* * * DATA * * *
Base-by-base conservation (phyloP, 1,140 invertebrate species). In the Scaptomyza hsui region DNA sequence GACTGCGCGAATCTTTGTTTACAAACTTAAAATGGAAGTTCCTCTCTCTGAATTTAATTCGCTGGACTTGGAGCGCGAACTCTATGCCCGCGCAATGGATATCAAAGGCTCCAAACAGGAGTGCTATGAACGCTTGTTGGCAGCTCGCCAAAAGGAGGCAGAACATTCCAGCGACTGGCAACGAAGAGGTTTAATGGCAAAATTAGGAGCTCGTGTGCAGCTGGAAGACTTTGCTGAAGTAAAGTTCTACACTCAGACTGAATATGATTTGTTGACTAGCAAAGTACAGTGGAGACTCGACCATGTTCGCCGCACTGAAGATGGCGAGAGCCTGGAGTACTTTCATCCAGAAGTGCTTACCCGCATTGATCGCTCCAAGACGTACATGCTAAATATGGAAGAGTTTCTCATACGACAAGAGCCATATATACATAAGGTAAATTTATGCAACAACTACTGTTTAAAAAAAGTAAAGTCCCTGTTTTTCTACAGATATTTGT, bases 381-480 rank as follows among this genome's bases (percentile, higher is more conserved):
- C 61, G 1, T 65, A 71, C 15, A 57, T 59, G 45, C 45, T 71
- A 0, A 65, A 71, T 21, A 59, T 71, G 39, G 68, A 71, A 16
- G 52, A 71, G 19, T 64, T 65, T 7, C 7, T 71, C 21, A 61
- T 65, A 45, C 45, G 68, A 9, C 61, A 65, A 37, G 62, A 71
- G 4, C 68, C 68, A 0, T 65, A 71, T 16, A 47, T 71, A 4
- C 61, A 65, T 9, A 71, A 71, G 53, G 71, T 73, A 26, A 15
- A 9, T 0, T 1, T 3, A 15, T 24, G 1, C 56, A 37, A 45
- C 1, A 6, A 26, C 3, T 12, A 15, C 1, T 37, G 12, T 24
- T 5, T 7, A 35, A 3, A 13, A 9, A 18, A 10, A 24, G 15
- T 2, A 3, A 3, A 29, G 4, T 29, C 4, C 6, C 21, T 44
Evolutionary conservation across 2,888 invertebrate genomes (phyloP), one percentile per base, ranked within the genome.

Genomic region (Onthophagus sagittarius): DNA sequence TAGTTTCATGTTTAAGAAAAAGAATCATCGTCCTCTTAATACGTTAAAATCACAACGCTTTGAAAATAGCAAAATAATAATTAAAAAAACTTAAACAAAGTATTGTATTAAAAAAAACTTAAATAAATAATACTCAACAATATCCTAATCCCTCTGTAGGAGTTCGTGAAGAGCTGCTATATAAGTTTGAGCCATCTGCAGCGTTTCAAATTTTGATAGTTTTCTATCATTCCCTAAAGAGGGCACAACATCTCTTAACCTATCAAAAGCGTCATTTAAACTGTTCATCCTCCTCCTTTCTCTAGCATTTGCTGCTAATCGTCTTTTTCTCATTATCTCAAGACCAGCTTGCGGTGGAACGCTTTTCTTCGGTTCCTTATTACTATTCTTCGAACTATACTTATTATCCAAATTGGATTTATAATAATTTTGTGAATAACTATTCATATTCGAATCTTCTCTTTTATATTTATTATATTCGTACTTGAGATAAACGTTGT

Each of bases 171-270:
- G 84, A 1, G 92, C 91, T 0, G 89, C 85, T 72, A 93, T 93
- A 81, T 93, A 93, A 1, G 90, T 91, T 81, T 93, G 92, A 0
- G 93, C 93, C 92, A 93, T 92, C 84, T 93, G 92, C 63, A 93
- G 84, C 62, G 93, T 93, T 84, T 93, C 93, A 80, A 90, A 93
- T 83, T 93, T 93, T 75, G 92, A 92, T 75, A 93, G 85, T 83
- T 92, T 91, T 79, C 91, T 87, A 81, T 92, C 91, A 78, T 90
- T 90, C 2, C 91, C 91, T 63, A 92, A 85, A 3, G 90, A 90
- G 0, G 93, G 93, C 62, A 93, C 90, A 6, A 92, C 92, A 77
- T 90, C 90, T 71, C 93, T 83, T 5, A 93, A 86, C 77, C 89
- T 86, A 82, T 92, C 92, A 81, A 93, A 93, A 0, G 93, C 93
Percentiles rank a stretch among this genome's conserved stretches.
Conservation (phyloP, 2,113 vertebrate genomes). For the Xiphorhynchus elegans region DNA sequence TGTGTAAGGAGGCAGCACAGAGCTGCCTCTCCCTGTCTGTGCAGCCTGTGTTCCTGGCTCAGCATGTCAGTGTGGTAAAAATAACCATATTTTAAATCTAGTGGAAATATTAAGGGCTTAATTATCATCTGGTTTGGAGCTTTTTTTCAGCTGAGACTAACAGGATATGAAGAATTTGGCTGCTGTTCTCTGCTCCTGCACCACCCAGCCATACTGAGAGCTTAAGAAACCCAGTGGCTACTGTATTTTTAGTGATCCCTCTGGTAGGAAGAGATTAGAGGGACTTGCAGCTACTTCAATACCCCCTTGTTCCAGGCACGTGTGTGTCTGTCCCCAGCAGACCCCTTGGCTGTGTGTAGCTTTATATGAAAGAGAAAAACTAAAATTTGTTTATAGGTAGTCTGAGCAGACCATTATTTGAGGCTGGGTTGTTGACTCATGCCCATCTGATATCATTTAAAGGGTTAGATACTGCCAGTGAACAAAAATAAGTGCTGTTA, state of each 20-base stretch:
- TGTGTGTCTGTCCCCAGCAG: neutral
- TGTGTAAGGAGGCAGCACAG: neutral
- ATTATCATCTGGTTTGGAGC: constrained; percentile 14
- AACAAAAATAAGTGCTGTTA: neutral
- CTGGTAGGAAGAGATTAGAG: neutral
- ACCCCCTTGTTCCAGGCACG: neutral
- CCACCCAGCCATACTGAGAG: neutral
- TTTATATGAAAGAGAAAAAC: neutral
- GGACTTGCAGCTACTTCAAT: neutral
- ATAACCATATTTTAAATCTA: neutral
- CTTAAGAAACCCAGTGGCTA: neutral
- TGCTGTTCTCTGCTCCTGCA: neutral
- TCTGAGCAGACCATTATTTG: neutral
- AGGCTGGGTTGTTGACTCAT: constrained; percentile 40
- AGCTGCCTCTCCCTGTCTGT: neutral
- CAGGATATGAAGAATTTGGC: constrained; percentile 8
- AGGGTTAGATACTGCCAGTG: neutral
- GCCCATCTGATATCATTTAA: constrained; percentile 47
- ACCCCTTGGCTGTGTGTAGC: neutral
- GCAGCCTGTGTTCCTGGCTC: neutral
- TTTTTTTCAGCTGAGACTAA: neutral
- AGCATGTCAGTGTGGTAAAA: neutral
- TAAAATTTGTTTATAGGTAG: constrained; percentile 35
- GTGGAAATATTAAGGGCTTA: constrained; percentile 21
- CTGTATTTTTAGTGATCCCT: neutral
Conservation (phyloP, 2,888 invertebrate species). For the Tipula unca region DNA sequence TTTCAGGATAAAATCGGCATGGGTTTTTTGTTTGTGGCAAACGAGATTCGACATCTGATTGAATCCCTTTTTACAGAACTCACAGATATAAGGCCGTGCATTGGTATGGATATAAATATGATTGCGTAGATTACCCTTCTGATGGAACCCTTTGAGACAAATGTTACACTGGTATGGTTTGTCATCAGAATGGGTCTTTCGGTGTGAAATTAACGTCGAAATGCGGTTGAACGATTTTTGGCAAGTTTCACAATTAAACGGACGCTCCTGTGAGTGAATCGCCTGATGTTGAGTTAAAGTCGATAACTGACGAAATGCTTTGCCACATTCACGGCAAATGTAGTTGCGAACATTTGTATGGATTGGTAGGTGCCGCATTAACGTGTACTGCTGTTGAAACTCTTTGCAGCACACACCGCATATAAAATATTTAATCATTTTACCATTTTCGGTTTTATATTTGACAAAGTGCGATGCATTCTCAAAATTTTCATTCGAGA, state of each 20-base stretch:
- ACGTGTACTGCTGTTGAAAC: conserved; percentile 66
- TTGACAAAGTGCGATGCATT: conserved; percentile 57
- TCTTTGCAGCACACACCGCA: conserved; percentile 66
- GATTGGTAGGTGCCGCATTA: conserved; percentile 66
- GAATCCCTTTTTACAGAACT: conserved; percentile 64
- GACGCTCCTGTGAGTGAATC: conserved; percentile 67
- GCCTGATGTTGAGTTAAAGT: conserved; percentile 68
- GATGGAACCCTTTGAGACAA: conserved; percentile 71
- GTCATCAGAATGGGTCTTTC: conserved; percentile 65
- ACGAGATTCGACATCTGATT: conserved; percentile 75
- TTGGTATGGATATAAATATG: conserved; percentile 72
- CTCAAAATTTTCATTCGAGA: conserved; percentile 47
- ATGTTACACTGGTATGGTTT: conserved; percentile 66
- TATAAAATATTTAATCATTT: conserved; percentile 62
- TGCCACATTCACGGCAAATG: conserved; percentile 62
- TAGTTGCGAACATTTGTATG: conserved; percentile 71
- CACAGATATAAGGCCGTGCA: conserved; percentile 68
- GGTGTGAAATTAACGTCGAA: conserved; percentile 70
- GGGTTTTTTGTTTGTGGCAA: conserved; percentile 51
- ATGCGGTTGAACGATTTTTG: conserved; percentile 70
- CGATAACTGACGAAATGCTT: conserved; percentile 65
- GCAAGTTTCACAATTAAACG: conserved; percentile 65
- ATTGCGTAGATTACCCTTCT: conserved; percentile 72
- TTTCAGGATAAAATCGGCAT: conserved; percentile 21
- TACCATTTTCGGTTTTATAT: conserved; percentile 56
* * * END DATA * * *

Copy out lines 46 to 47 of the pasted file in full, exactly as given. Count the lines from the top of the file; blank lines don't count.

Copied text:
- GCAGCCTGTGTTCCTGGCTC: neutral
- TTTTTTTCAGCTGAGACTAA: neutral